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Linseed Food to Keep Cancer at Bay

Illustration of flaxImage via Wikipedia

Linseed is believed to protect against cancer, but the taste is a real turn-off for most people.

Researchers have now isolated the valuable components of linseed (flax seeds), which when mixed with bread, cakes or dressings, don’t leave an unpleasant aftertaste


Cakes that can ward off cancer or noodles that lower the cholesterol level could soon be a reality. Scientists at the Fraunhofer Institute for Process Engineering and Packaging IVV in Freising (Germany) have isolated valuable components of linseed and lupin seeds.

They have experimentally incorporated them in various foodstuffs: the linseed in cakes, bread, dressings and sauces, the lupins in bread, rolls and pasta. The result is not only delicious, but healthy as well.

“Flax is not only high in soluble fibre, but also contains lignans. These substances are phytoestrogens, so they have a similar effect to that of the isoflavones that we know from soya beans,” said IVV project manager Katrin Hasenkopf.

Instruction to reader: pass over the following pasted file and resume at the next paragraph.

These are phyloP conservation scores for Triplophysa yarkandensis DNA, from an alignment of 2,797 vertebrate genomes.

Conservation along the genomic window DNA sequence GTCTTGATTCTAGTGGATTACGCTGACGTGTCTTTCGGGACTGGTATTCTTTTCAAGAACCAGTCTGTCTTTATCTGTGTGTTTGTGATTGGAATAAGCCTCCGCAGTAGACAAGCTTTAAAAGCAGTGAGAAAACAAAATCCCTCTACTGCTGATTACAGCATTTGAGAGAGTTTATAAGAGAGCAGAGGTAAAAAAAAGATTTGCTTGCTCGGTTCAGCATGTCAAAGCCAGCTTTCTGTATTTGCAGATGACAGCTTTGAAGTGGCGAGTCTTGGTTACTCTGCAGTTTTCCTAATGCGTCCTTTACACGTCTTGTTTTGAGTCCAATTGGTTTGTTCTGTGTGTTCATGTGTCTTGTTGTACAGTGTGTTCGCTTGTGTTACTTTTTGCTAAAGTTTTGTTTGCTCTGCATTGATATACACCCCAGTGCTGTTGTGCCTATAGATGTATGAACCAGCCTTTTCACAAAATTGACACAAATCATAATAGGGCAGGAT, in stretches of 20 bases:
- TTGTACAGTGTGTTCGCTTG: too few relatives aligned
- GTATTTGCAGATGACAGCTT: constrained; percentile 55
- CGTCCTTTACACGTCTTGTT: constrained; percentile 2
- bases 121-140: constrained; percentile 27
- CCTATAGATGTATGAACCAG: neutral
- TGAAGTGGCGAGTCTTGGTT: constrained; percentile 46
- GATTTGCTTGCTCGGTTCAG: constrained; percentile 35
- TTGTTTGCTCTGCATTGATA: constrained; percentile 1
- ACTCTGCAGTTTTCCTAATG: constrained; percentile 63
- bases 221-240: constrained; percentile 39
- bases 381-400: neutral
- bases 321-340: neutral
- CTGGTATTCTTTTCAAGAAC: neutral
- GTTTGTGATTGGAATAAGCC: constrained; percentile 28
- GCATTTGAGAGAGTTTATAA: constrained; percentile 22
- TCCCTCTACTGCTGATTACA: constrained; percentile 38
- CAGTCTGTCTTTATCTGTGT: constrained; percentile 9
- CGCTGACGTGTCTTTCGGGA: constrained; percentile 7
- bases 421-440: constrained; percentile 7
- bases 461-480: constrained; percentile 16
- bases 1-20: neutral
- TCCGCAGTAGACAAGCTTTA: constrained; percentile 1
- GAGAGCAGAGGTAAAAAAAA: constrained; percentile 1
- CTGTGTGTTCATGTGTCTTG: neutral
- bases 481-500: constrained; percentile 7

“According to literature, they protect the organism against hormone-dependent forms of cancer – that is, breast and prostate cancer,” added Hasenkopf. “The lupins, on the other hand, contain substances that our studies have found to have a positive impact on the cholesterol level.”

But how do the researchers isolate the valuable components? “We make use of the differing solubility of the various constituents: If the pH value is acidic, the unwanted bitter substances are the first to dissolve.

pH value is a way of expressing the acidity or alkalinity of a solution. The neutral point is pH value 7.0, with acids having lower values and alkalis having higher values.

“If the pH value is then set back to neutral, you get the valuable proteins – without the bitter taste. We are also able to separate large components from small ones by a series of filtration steps,” explained Hasenkopf.

“The healthy effects of linseed and lupin seeds are already known from literature, but so far there is a lack of conclusive scientific investigations on the subject. These substances undoubtedly have very high potential,” she said.

In about three years, the new cholesterol-lowering foodstuffs are expected to be available on supermarket shelves – maybe even including cakes, bread rolls and sauces enriched with the valuable substances obtained from flax seeds.

The researchers will be presenting the linseed and lupin foods at the Biotechnica trade fair in Hanover on Oct 7-9.

Sources: The Times Of India

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